Rare Final State of Samuel Holland's Map of New York, Vermont, New Jersey, etc.
Nice example of this important colonial map of the Hudson River and its tributaries, including the Mohawk, and also with New Jersey and the upper course of the St. Lawrence River, published by Sayer & Bennett in London.
The map is one of the most influential and comprehensive maps of the region published during the American Revolution. The settlements in New York are almost entirely confined to the banks of the Hudson and Mohawk rivers. The unexplored Adirondack County is left entirely blank, with a lengthy notation that begins, "Coughsaghrage or the Beaver Hunting Country of the Confederated Indians. . . " Pensilvania extend north into western New York state almost as far as the Mohawk, and Vermont is shown attached to New York, with each existing township identified. Interesting notations on the country are scattered across the face of the map.
The map is beautifully illustrated, with a pastoral title cartouche suggestive of the Hudson Palisades in the lower right hand corner. There are three large insets:
- A Chart of the Mouth of Hudsons River from Sandy Hook to New York. This is in effect a chart of New York Harbor, with depth soundings, shoals, and other marine information laid down;
- A Plan of Amboy. The city of Perth Amboy, the old capital of New Jersey, and the most important port in that province;
- A Plan of the City of New York. Twenty five important sites are identified by key, in the New York City inset.
The map was originally prepared by Major Samuel Holland, Surveyor General for the Northern District of North America and issued as early as 1768. As a result of The French and Indian War (1755-1763), Great Britain had significantly expanded its interests in America, for which there were few adequate maps. Two new offices of surveyor general for the American colonies were established in 1763-64. The colonies were divided at the Potomac River into a northern and southern district and the respective surveyors appointed were Samuel Holland and Gerard De Brahm. Holland conceived of a general survey of North America east of the Mississippi to be based upon geodetic principles, on a scale of one inch to one mile. Work was interrupted in 1775 by the outbreak of the American Revolution.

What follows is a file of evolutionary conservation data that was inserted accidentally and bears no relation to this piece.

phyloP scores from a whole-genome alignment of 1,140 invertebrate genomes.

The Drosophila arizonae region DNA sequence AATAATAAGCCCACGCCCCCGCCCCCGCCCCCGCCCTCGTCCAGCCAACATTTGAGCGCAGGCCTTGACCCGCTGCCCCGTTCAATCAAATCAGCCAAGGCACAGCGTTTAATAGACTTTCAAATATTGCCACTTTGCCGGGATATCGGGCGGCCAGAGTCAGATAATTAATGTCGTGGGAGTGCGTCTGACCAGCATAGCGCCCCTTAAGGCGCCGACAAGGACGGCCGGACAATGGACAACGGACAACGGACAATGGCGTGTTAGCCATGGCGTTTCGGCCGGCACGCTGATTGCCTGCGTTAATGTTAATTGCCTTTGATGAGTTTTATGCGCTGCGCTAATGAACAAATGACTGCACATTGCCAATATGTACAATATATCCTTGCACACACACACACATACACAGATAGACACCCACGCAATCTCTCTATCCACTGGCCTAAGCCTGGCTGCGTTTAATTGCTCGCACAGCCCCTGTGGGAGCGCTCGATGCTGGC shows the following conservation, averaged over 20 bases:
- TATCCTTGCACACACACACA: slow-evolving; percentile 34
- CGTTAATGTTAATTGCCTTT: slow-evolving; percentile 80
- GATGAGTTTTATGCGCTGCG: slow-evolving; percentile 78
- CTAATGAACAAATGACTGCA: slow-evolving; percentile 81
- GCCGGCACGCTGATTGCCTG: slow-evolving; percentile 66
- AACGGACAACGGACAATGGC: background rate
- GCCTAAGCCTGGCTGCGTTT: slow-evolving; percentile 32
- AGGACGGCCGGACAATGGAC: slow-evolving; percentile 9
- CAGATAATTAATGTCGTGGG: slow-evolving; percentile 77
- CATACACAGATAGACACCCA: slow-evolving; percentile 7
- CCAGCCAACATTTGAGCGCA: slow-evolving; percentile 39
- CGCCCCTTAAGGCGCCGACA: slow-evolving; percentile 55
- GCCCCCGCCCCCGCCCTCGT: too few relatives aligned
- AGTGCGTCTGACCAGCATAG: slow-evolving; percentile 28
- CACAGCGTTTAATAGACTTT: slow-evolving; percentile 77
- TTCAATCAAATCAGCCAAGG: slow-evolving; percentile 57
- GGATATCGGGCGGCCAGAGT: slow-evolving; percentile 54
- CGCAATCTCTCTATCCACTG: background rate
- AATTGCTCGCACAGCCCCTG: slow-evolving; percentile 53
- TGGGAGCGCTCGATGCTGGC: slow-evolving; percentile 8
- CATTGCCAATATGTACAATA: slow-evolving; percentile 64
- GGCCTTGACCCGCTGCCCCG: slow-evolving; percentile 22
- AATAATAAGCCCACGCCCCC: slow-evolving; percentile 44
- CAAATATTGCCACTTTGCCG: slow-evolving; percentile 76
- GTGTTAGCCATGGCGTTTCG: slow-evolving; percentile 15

There are five states of the map. The following is a list of changes which help to recognize the different states:
- State 1: No inset plans. "Printed for Robert Sayer." Title includes "and the Governments of Trois Rivieres and Montreal. Drawn By Capt. Holland. . . No inset plans at top left. Second title at top of map, "A Chorographical Map of the Country Between Albany, Oswego . . . " above top neatline.
- State 2: No inset plans. Imprint changed to "Rob't Sayer & T. Jefferys. . ."
- State 3: 3 inset plans added. title changed to ". . . and the Province of Quebec, drawn by Capt. Holland . . . "
- State 4: Title revised to include ". . . Corrected and improved from the original mateials by Governr. Pownall . . ." Many improvements are made east of Oneyda Lake. Tryon County appears, as do land grants for Lord Holland, General Gage, Sir Wm. Johnson, Wromans & Co. Lott & Low, McGinn, Glenn, Crosby Manor, Bayard, Staley, Schulyer, Young, Curry, Hardwick, Col. Croghan, Wagoner &c, Dunnes, Warren, Delancy, Duchess of Gordon, G. Wharton and others.
- State 5: Title revised ". . . Drawn by Major Holland, Surveyor General of the Northern District of America." Addition of a 4 line note off Sandy Hook, which begins, "For description of this Country..."
Sayer & Bennett refers to the partnership of Robert Sayer (ca. 1724-1794) and John Bennett (fl. 1760-d.1787), which lasted between 1774 and 1783. Bennett had been Sayer’s apprentice. The pair specialized in American atlases, based on the work of Thomas Jefferys, who plates had been acquired by Sayer when Jefferys went bankrupt in 1766. They also began publishing navigational charts in the 1780s and quickly became the largest supplier of British charts in the trade. However, in 1783 Bennett lost control of his mental faculties and the partnership dissolved as a result. Sayer’s business was later passed to his employees, Robert Laurie and James Whittle.